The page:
We work in a dynamic industry whereby we need to keep moving and improving just to keep pace. The role of PR, content and social media is changing everyday as marketers look for cut through amongst jaded consumers.
However I feel there’s some core principles that need to be remembered whenever a PR campaign is being planned. I’ve seen, and occasionally worked on, many brands that announce a sponsorship and expect PR to follow, with little or no creative thought as to what will actually have traction with media and the relevant audience. Here’s my list, and the questions you need to ask yourself:
Talent: A strong figurehead, ambassador or well-known supporter of the campaign is crucial. Unless it’s a huge story, rarely will a sports-related piece be of interest to media when there is no name attached. This applies to players, clubs, institutions and experts or coaches.
Visuals: Strong visuals are absolutely key to driving large-scale news features. Image and video content provide journalists with more to work with and a better experience for the reader. They bring the campaign to life and provide content for traditional, new, earned and owned media channels, as previously mentioned.
Newsworthiness: Is there a story to tell? Is there a narrative that journalists will be interested in that goes further than the general sponsorship story? Trying to PR a branded news item can be difficult. There needs to be something interesting to see or do, something new being said or displayed, or an innovative concept being launched.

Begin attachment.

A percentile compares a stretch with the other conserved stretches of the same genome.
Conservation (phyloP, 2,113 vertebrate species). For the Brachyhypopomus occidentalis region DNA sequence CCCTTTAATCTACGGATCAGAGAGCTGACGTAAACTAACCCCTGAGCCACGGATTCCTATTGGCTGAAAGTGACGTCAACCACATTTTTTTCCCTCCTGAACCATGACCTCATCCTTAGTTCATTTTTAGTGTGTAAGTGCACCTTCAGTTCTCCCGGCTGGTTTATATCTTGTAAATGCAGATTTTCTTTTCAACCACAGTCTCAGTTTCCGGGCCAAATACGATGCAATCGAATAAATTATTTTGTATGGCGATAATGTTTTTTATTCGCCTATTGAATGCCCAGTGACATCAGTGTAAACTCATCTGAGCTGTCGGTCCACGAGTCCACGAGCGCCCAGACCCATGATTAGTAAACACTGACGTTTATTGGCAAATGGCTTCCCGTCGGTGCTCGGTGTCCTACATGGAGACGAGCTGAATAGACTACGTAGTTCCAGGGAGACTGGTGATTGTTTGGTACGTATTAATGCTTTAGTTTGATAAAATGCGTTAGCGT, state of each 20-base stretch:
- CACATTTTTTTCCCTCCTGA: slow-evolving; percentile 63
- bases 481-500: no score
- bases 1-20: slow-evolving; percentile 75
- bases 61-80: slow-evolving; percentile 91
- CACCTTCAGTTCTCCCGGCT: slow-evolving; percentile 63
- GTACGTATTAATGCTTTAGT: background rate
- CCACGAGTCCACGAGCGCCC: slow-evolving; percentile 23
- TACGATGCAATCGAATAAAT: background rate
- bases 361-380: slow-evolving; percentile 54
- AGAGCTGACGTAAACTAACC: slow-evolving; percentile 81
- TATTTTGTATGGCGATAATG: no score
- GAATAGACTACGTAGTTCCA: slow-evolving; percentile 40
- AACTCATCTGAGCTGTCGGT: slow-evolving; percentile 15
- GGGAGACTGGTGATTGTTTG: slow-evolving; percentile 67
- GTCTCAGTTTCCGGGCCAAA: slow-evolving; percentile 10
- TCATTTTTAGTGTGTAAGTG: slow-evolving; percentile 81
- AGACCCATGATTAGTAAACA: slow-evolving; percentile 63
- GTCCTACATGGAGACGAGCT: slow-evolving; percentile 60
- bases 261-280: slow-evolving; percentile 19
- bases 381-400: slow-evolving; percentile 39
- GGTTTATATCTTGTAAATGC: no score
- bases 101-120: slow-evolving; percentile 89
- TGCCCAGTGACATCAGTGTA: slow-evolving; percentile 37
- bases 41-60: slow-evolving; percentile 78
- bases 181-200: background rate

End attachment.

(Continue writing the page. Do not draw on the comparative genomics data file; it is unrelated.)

Relevancy/Timing: Is the story relevant to the current news agenda? Or are we talking about a sport in the off-season or the Olympics/World Cups between events? Doing this can have benefits (as journalists may seek that content) but it won’t be a widespread PR outreach. Timing is also vital, with midweek launches far more likely to be successful away from the busy weekend sports news.
Fan Engagement: It’s not an original concept, but brands that are genuinely providing a new experience for the fans will get news cut through. Whether it’s via technology or something else, a new and unique concept will have traction with the relevant media.
News Agenda: What is on the current news agenda? Is there a big scandal, injury update or controversy that will take up the back pages? This will take priority every time over a PR story.
Online & Offline: Does the story have the legs to sit across multiple platforms? Can the brand create additional content from the story that can be shared across social media and other owned channels?
Budget: PR does not traditionally demand a significant chunk of the overall budget, but it needs to be considered. Holding tactical PR launches are key to driving coverage and having videographers and photographers on hand to capture the newsworthy content is also important.
Grassroots/Youth: This can’t always be applied but it’s great to have children or a grassroots element involved in the activity. This provides strong visuals for media, as well as credibility to the campaign and drives brand advocacy.